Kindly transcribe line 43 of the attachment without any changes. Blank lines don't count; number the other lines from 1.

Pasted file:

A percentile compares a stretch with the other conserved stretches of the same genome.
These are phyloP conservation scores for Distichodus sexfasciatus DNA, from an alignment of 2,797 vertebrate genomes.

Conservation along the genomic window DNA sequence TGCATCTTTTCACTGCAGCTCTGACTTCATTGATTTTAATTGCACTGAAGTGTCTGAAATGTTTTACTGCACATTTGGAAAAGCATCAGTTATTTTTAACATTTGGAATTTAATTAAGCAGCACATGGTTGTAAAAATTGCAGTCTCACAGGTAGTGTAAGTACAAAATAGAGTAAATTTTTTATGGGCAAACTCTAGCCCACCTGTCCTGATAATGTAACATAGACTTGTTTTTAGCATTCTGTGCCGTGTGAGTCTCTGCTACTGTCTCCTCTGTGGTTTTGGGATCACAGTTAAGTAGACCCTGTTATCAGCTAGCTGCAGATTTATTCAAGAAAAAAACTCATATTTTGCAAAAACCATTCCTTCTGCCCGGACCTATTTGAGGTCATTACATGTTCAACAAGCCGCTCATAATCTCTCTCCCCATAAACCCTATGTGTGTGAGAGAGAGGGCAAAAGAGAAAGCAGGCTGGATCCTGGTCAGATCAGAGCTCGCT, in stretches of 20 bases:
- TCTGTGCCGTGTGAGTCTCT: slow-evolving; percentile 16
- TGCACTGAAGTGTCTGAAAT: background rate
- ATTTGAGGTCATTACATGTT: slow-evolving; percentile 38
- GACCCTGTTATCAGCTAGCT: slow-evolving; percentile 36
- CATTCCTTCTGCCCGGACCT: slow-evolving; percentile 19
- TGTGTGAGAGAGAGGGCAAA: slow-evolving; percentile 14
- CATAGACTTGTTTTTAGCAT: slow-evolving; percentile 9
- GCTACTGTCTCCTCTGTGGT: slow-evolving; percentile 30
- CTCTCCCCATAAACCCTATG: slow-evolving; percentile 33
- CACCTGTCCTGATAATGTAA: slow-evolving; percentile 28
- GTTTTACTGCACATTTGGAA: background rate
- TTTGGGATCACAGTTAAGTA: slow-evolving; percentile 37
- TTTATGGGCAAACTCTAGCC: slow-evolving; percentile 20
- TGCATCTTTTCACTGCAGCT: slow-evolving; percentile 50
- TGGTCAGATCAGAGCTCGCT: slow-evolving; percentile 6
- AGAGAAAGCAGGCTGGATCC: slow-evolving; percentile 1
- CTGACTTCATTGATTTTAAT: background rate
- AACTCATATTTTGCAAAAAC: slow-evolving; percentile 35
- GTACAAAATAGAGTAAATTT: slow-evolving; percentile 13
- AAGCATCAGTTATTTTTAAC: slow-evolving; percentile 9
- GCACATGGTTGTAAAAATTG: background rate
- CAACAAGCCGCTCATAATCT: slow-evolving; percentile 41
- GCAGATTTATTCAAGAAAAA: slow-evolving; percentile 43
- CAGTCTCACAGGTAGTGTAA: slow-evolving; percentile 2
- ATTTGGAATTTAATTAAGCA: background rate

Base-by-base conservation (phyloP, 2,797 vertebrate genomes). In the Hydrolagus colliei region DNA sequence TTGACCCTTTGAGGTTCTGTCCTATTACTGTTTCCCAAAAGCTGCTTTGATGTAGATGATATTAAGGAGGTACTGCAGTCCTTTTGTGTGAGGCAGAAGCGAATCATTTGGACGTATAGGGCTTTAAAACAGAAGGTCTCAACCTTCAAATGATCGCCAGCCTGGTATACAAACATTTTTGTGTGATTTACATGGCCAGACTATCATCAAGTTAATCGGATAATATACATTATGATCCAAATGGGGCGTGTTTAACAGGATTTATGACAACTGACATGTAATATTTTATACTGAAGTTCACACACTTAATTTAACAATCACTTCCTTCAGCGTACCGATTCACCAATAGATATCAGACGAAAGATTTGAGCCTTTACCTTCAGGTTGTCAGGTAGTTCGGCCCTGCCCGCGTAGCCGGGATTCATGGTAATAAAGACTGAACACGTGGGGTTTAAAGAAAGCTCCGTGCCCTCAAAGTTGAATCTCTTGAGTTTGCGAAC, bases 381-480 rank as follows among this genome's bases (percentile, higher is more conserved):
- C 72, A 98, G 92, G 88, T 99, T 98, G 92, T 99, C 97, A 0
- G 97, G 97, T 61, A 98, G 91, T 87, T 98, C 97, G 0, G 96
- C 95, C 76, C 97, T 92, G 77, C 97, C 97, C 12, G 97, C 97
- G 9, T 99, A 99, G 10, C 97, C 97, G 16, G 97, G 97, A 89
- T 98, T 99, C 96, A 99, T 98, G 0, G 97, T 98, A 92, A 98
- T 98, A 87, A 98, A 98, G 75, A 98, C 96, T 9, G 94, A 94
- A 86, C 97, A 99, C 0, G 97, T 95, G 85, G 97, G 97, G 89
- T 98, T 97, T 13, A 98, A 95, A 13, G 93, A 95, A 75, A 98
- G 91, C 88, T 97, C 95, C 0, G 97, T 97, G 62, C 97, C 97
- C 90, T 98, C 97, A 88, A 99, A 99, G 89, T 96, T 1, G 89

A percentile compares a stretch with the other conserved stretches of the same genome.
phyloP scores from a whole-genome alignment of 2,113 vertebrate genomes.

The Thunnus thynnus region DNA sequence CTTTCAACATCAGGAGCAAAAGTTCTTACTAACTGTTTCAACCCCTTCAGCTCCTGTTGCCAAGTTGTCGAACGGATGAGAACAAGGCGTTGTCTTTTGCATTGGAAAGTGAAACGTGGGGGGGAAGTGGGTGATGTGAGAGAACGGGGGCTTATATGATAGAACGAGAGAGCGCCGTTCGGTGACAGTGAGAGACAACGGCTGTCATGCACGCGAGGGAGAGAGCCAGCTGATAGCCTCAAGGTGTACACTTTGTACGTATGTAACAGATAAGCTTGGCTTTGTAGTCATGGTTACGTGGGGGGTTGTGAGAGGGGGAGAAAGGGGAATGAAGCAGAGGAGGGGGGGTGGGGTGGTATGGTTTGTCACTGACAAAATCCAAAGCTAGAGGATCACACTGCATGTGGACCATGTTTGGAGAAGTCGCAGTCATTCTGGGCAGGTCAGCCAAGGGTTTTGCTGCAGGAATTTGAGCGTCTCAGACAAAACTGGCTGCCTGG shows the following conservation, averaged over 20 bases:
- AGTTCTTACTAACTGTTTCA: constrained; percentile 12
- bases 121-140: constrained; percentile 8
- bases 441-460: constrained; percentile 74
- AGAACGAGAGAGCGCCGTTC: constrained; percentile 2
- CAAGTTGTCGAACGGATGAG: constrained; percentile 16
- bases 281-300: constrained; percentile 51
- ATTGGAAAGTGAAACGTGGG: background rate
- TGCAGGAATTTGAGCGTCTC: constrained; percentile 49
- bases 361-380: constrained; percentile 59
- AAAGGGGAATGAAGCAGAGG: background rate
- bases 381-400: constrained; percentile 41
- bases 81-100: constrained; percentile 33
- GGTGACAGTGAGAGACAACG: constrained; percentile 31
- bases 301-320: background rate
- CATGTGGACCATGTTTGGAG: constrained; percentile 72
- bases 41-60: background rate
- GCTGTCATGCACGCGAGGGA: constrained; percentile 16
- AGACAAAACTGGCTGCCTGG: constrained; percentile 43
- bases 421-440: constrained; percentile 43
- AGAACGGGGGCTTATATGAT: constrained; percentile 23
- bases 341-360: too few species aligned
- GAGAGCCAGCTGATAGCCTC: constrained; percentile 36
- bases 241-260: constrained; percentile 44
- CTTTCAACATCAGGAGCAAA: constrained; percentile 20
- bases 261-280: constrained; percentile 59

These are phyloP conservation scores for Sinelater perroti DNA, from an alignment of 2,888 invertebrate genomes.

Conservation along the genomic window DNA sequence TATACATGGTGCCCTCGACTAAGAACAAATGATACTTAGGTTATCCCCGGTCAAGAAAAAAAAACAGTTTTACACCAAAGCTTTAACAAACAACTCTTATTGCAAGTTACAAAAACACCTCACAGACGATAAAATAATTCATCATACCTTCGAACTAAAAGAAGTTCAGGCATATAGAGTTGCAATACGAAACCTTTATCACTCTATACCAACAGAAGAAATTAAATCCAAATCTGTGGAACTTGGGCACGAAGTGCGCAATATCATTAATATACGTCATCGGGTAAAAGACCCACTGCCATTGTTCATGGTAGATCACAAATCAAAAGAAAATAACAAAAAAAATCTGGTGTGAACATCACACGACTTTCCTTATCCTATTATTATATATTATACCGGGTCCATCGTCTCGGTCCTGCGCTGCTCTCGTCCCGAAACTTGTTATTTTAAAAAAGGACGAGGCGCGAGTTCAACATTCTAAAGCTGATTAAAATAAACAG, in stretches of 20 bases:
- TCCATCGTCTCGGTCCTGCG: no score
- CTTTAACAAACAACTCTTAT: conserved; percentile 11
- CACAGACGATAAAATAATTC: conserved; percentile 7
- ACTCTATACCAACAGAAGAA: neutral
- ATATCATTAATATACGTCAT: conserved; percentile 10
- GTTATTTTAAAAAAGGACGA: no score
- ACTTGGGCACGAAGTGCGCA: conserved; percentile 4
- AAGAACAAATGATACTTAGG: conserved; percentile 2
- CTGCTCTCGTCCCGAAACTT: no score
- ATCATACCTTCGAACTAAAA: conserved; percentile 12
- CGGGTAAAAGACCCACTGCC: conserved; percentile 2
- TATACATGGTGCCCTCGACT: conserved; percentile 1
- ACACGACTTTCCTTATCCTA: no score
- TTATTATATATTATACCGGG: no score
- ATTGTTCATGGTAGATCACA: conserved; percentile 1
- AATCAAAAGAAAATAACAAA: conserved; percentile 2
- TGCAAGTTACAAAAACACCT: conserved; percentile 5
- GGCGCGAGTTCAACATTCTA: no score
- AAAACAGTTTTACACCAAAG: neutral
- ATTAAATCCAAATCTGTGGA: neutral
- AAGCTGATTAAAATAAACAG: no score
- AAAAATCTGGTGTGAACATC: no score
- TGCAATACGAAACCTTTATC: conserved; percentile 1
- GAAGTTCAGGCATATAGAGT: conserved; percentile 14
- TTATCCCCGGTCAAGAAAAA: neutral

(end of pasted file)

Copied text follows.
- AGTTCTTACTAACTGTTTCA: constrained; percentile 12